Classroom tools and materials are changing along with the teaching style. Students in Castilleja's districts will see their nine-year-old textbooks replaced with digital versions aligned with Common Core Standards in the spring. All seventh and eighth graders were given iPads, a move aimed at giving them the technical know-how to meet the goal of being career ready upon graduation.

Castilleja says she has seen very few issues arise from the iPad program, but that hasn't been the case in all areas. NBC Los Angeles recently reported that savvy students in local schools have hacked their school-issued tablets to allow them to play games that were supposed to be prohibited on what were intended to be study tools.

Access to traditional materials that support Common Core has also been a problem in at least one state. Schools across New York City have been scrambling to assemble old textbooks or print class materials because of issues with the delivery of new textbooks ordered to teach to the revised standards, according to The New York Times. 

Scrutiny of the new standards and the tests that will accompany them is likely to increase in the next year, as more schools move toward instituting either one of two assessment models aligned to Common Core or their own tests. Some states, like Pennsylvania, are pushing to make the tests on math, literacy and other subjects requirements for graduation. That proposal for the state's Common Core-aligned Keystone Exams, approved last month by the state board of education, would apply to the current freshmen class set to graduate in 2017.

Lackluster test performance in Kentucky and New York, where the percetage of students deemed proficient dropped by double digits, have upset parents and worried teachers and administrators in states planning to evaluate school and personnel based on scores. Those concerns have sparked protests and prompted some parents to pull their children out of testing or public school altogether.

Education officials have attempted to assuage those fears, emphasizing the benefits of raising expectations for students. New York Commissioner of Education John B. King, Jr. described the tests in an August letter to parents as “a new beginning and starting point that will provide better, clearer information to parents, teachers and principals about what our children know and are able to do."

“I want to make it very clear that the change in test scores (including, possibly, one in your child's score) does not mean that your students are learning less or that teachers and schools are performing worse than last year,” King wrote.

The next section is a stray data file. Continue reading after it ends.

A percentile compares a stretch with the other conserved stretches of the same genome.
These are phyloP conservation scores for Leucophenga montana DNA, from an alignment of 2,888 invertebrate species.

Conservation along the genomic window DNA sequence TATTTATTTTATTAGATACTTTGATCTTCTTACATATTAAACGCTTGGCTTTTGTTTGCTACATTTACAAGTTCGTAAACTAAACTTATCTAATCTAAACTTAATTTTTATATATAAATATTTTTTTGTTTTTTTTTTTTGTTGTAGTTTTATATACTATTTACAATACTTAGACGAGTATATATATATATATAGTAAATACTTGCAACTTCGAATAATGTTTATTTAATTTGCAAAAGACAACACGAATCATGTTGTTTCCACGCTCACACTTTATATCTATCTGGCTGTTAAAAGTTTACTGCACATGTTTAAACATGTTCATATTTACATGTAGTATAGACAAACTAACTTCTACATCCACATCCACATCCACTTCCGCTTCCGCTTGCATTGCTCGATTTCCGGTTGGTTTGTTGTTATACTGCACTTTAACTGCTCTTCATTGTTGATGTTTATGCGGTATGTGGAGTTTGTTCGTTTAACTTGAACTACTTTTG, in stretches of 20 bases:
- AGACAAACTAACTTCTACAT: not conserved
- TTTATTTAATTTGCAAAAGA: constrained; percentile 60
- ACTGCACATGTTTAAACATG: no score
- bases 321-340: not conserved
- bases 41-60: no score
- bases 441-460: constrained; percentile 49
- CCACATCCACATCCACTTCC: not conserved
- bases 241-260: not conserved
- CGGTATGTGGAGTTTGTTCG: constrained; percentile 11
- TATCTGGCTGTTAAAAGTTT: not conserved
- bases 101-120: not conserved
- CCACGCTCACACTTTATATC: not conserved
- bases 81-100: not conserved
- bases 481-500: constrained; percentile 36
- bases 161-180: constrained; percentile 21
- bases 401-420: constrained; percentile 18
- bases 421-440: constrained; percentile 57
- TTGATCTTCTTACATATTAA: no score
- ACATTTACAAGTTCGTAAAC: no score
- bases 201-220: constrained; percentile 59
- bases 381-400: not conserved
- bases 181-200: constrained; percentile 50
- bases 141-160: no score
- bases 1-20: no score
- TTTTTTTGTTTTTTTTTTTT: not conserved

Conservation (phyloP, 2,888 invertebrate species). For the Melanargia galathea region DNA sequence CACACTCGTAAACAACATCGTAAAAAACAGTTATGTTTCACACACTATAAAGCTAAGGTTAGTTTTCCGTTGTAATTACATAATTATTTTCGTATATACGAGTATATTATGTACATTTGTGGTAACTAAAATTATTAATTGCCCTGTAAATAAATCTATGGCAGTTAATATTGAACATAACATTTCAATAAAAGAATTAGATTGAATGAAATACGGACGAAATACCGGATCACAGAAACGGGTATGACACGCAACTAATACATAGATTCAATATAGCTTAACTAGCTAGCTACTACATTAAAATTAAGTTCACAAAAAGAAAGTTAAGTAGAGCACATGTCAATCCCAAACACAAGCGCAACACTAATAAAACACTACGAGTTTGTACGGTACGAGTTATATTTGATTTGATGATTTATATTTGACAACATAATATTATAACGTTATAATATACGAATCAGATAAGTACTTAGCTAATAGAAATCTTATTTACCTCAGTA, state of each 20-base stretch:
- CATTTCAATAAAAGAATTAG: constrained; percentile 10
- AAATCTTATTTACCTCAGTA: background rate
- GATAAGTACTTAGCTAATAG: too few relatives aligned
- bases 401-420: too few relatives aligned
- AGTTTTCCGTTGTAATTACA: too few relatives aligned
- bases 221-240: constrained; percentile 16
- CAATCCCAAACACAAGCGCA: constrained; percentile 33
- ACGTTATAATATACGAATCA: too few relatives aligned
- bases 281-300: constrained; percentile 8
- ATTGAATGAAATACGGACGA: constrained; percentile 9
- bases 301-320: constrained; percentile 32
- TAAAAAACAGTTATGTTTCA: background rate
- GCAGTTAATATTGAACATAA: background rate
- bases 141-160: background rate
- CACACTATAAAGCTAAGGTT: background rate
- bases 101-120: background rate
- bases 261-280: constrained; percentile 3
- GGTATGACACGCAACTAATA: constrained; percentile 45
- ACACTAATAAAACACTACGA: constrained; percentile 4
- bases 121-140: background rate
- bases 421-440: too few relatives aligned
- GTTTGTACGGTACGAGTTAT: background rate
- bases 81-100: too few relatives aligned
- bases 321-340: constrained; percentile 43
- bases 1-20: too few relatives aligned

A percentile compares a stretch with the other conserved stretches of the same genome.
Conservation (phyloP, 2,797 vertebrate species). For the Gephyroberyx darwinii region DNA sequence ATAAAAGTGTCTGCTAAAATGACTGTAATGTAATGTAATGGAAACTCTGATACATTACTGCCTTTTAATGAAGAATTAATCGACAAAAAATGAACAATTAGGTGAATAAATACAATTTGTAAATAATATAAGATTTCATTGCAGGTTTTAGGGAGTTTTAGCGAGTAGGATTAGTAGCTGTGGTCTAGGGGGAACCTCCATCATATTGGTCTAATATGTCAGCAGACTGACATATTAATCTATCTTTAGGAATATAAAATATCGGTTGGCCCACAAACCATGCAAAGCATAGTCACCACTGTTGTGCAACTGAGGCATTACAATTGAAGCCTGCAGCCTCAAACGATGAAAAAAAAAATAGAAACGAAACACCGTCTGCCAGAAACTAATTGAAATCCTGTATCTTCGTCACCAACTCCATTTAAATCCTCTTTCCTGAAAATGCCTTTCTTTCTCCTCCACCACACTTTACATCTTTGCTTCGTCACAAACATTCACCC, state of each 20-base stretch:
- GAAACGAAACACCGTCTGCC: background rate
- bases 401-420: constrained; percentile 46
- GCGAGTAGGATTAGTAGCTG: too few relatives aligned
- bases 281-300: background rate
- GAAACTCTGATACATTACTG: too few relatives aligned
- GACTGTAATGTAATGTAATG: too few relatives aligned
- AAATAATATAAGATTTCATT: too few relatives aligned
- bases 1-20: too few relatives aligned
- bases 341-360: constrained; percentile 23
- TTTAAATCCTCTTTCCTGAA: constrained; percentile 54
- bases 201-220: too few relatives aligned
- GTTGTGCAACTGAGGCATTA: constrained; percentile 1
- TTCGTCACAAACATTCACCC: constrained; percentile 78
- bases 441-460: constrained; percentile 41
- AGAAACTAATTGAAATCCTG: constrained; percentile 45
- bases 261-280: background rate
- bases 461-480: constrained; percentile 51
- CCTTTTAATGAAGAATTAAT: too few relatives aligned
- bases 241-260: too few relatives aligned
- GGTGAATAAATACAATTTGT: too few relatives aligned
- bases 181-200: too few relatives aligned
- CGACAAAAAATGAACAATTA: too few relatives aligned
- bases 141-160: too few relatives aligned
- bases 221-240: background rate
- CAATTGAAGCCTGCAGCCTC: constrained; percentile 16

But critics say the approach is fundamentally flawed. Robert Schaeffer, a spokesman for The National Center for Fair & Open Testing, blasted the assessments as “more of the same failed strategy” that hasn't led to higher performance in the past.

“It is still based on the flawed theory that raising the bar and testing to it will improve schools magically,” he said.

Common Core also continues to face opposition from conservatives who see the initiative as the federal government overreaching on education decisions, an argument that stems in part from the Obama administration's decision to make Common Core adoption a factor in awarding federal Race to the Top school grants.

Those concerns of “federal intrusion” were cited in Florida Gov. Rick Scott's recent call to review the standards and drop out of one consortium of states developing a shared testing model. The move has driven speculation that the state will delay implementation or eventually join Texas and other states that have opted out of Common Core altogether.

Despite the setbacks and criticism, supporters in states where the standards are being put in place say they're already seeing a difference. Christina Robinson praises the new benchmarks for leading to a “broader application of student learning” at the southwestern Illinois high school where she teaches English Language Arts.

“I think it’s increasing both college and career readiness because it gives  students, especially with the focus on informational text, more opportunities to apply what they’re learning in real-world situations and various content areas,” Robinson, who works at Nashville Community High School, said in a press release issued by the Illinois State Board of Education. “It’s not only about writing in English class but writing is important in shop class, it’s important in science class.”

The impacts of Common Core both on student readiness and classroom experiences will only continue to grow as the standards fully take effect. Successful implementation of the benchmarks, Towne says, will likely “require a rethinking of resources and a rethinking of structure” that could drastically change the nation's approach to education.

“The U.S. Curriculum has often been criticized for being an inch deep and a mile wide,” she said. “The Common Core State Standards suggest a very different approach which emphasizes depth of understanding and application and fewer topics spread over a sequence of grades... eventually the way time is used in schools is going to look quite different.”

<![CDATA[National Hispanic University to Close]]> Fri, 21 Mar 2014 09:54:03 -0700 http://media.nbcbayarea.com/images/213*120/college+campus+generic.jpg

National Hispanic University expects to close next year as a four-year college, but may host a new charter school, after several severe financial cutbacks.